Residents hold vigil for terror attacks victims in Colombo. File
Sadly, suicide bombings have long been part of the history and culture of life – that is, terrorisms’ horrific ending of life – in the small island nation of Sri Lanka, just off the eastern coast of India.
It was a generation ago when a youth I’ve called Kittu got caught up in the life spiral that led him in 2001 to follow his leaders’ orders, strap on his deadly explosive jacket and set out on his assignment to assassinate a high-level intelligence official. And this past Easter Sunday, when coordinated suicide bombings killed more than 300 people in Sri Lanka, I found myself thinking about Kittu and the stunning twists of his life story.
I had recounted Kittu’s tale in my 2003 book, “Avoiding Armageddon,” about the danger that terrorists might someday acquire poorly secured weapons of mass destruction. Fortunately, Sunday’s tragic explosions in Sri Lanka didn’t involve nuclear, chemical or biological weapons. But it reminds us of the lessons we must remember about the human turmoil that propel youths around the world to choose paths of suicidal terrorism. And the other lessons we still overlook about what can happen when leaders ignore urgent warnings.
Kittu was just 13 when a battle between Army troops and the then-Tamil Tiger rebels suddenly surrounded his family’s small farm in 1990. He saw his mother and father run toward the army, waving their hands, seeking protection for the family. He saw the soldiers’ gunfire, saw his parents fall dead. Kittu fled and joined the Tamil Tigers so he could someday pay back the army that killed his parents.
The Tamil Tigers had pioneered suicide bombing, led the world in those deadly missions accomplished. At first Kittu didn’t realise he was being trained to be a suicide bomber. Then he was issued his specially designed explosive training jacket. “We train on that jacket over and over again,” says Kittu. “...We would set off the detonator several times until we lose the fear of doing it.”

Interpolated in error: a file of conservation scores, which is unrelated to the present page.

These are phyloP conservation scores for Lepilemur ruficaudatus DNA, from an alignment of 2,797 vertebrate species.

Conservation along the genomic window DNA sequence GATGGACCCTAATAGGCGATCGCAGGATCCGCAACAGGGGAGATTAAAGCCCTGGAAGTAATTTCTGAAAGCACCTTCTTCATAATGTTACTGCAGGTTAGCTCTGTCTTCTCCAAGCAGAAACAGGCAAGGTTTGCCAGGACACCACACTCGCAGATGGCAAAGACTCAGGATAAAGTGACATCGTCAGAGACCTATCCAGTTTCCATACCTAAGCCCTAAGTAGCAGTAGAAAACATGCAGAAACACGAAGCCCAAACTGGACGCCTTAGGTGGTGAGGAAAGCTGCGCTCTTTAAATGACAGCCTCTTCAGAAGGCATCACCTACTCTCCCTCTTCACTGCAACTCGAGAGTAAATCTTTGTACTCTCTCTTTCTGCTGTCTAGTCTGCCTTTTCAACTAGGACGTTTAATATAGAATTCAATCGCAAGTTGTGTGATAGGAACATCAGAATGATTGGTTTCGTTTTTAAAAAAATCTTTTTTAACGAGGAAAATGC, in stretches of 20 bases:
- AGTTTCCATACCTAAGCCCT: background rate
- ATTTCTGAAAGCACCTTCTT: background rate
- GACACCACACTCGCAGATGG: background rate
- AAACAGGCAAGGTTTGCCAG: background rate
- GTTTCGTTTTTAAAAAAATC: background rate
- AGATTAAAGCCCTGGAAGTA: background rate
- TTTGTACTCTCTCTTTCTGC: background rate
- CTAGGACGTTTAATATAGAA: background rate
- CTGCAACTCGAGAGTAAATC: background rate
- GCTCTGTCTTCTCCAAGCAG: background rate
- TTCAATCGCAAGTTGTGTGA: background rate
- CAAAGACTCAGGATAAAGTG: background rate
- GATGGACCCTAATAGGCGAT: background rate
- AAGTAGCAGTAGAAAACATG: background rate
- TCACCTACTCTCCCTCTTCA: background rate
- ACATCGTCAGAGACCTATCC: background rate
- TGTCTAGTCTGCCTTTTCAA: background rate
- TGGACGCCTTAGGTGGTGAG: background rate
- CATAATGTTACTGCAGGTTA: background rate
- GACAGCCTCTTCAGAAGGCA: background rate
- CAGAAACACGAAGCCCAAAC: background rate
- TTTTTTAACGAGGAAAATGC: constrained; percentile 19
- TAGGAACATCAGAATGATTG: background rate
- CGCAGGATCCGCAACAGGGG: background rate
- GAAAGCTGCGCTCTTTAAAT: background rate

Finally, he got his assignment: assassinate the high-level intelligence official. “Personal details, whether he has parents, children, we have never been told,” Kittu explained. “...What we are told is that this man has done this damage to us and therefore he must be zeroed.”
Kittu headed out on the assignment he knew would be the last day of his life. But somehow the government found out and he was captured before he reached his target. So he did what he’d sworn to do – popped two cyanide capsules into his mouth. But before he bit the capsules, he realised he didn’t want to die. So when a soldier grabbed his jaw, Kittu spit out the capsules. That’s why he lived and could tell us his story, a year after his capture.
“I am leading a good life,” he said. “...now my life is much better. ... I am a civilian now.” But Kittu was not yet an entirely free man. He lived in a halfway house, where he was being rehabilitated and educated by his official government minder. “And I have basically learned so much about life now,” he said, gratefully. Kittu’s minder was the Sri Lankan intelligence officer who, on that twist-of-fate day he was captured in 2001, had been his assigned target.
The fact that Kittu’s story became a story of life – and not another tragedy of youthful suicide and mass murder – is an optimistic lesson in our world that has too often witnessed religion being used to justify bloodshed. Years ago, Sri Lanka peacefully resolved its Tamil Tiger era of Hindu versus Buddhist violence.
But last Sunday’s highly coordinated attacks, perpetrated with the proclaimed coordination of the Islamic State, have plunged Sri Lankans into new depths of mourning and anger over the new era of religiously fueled tragedy that has befallen their nation. And, apparently that anger is heightened by the Sri Lankan government’s failure to react quickly after receiving detailed advance warnings that should have led officials to prevent the attacks. Yet Kittu’s tale reminds today’s grieving Sri Lankans, and all the world, of a time when Sri Lanka’s government acted quickly – and positively – to prevent a suicidal assassination but also save and redeem the assassin.
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